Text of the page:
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Note to self: Always version-lock your dependencies!

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Background:

I was setting up a development copy of a client website on my computer the other day, and after I had cloned the repo, set up the database, and pip installed Django and all of the other python packages needed for the website, I faced a strange Exception coming from deep inside of one of my dependencies. After an embarrasingly long period of troubleshooting, I realized that when I specified my python dependencies, I neglected to include the version requirements for each package.

Problem:

Python coverage.py for total newbies (me!)

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I wanted to provide a super simple example of using Ned Batchelder's coverage.py for testing my Python unittest coverage. The thing that tripped me up at first is that I needed to call coverage.py in such a way to exercise Python's unittest framework. For example:

coverage run -m unittest discover;
coverage report -m;

Mocking datetime in Python 2

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Mocking dates is a well-known PITA with Python. But here's a quick explanation of how I worked around this deficiency.


Step 1: Add the date as a property to the production class. I had to refactor my code, and I suspect you will too. Before mocking this date, I was calling date.today() from the build_widget method.

from datetime import date

class WidgetWorker(object):
    date = date.today()
    def build_widget(self):
        return {'date_created': self.date}

Solution to Windows 7 Manage Wireless Network list is empty

If your list of wireless networks looks like this:Screenshot of Windows 7 Control Panel Manage Wireless Networks list is empty

 

I'll show you how to fix it.

How to Test Assertions are Raised or Handled in Python

When unit testing Python, how can one assert that exceptions are raised or handled? Here's how we do it:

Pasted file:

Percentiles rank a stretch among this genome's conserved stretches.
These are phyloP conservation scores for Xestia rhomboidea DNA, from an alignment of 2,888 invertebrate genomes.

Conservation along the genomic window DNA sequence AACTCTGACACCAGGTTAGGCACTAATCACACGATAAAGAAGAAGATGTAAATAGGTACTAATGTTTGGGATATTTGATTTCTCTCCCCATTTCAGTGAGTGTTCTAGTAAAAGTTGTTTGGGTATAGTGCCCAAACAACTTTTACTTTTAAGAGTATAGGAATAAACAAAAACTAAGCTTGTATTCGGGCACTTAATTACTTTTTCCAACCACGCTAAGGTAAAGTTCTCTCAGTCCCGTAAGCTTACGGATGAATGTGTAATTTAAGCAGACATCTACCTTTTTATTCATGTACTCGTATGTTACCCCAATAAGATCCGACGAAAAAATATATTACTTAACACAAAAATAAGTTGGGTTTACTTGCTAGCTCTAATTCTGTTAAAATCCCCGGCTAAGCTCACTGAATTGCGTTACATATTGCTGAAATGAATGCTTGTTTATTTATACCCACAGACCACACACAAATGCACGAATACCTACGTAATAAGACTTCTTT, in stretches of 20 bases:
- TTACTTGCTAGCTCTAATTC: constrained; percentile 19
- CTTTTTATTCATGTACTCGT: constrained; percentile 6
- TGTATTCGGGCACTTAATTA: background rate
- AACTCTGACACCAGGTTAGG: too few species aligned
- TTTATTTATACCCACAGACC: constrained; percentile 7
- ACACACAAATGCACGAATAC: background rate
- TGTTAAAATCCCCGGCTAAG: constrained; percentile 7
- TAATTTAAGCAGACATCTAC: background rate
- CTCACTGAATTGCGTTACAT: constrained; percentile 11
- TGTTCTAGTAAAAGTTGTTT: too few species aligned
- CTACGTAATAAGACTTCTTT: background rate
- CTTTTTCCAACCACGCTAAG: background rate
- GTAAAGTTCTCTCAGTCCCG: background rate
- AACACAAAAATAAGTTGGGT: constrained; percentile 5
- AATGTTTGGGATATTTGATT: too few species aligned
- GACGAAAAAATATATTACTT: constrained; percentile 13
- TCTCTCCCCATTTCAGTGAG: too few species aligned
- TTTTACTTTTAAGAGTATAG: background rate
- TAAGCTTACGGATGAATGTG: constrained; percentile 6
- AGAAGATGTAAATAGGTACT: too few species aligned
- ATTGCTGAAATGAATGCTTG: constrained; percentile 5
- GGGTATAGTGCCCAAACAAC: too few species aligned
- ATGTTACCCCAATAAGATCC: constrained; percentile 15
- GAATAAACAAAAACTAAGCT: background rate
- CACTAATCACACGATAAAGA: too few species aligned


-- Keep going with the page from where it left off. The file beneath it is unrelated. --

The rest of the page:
First, here is the code we want to test:

def division_raises():
    print(10/0)


def division_doesnt_raise():
    try:
        print(10/0)
    except ZeroDivisionError:
        return None

And here is how we test the code above:

As a Software Developer...

As a Software Developer now, I suppose I'll start blogging about my crafty programming exploits. I work mainly with .NET at this point.


OH CRAP! This is another "Welcome to my blog" posts! fuuuuu

How to download a webpage with PowerShell

$a = new-object net.webclient;

$a.DownloadString("http://www.whattimeisit.com/")


Bam!

Working with IIS logs

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If you live in the unfortunate world of IIS6, or perhaps you're just masochistic, you're going to use ADSI in PowerShell to work with IIS. A friend of mine showed me a handy way to delete log files older than a certain date using an ADSI query in PowerShell.

The Module DLL C:\Windows\System32\inetsrv\logcust.dll failed to load. The data is the error.

Running Server 2008 R2, IIS 7.5, if you get this error in the Application event log:

The Module DLL C:\Windows\System32\inetsrv\logcust.dll failed to load.  The data is the error.

It's kind of an obscure situation. IIS is saying it could not load the logcust module, which is the Custom Logging feature. In my case, I was setting up a development server farm, and had installed this feature on one server. The shared configuration caused IIS to try loading this module on the other server.

List all VMware snapshots on all Virtual Machines

I was on the phone with VMware the other day and asked if there was some way to get a list of all the snapshots I have across all of my virtual machines. The VMware rep said no, you have to click on each VM one by one. However, I figured that it could be done. Here's how I did it.
Update: more concise output

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